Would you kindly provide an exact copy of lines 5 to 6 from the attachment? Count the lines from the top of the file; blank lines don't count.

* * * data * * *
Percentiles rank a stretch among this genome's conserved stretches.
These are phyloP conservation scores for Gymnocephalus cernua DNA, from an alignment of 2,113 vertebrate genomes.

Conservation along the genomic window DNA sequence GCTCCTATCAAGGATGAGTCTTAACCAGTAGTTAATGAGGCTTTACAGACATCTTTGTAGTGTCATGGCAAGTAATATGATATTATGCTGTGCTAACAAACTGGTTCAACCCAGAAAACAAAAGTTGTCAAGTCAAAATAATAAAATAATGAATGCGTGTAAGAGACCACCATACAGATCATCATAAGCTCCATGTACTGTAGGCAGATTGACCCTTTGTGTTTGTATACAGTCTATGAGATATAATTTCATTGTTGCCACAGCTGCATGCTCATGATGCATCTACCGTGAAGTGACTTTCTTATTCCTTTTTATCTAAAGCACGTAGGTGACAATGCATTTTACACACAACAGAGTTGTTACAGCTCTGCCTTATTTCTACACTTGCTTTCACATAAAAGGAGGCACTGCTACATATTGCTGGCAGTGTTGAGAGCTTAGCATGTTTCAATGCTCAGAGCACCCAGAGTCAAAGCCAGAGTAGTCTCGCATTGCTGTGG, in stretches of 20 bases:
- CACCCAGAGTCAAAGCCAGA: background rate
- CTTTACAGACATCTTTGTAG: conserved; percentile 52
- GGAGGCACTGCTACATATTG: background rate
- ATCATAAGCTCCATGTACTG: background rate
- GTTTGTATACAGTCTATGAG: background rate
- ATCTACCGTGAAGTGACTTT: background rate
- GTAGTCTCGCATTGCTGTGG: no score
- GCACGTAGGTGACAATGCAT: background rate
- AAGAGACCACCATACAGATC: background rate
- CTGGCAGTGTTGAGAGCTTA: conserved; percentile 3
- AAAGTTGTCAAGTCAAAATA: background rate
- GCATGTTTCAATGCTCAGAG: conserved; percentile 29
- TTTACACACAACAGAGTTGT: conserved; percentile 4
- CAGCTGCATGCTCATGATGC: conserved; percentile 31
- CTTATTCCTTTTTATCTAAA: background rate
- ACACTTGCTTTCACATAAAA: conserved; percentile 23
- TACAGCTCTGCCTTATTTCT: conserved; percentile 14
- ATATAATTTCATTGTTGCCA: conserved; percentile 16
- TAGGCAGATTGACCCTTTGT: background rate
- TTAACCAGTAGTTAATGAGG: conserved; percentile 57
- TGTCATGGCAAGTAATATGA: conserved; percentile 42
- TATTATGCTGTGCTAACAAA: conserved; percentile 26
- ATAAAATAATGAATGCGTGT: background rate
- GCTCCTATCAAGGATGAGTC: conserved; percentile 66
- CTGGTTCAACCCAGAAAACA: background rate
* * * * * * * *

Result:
- CTTTACAGACATCTTTGTAG: conserved; percentile 52
- GGAGGCACTGCTACATATTG: background rate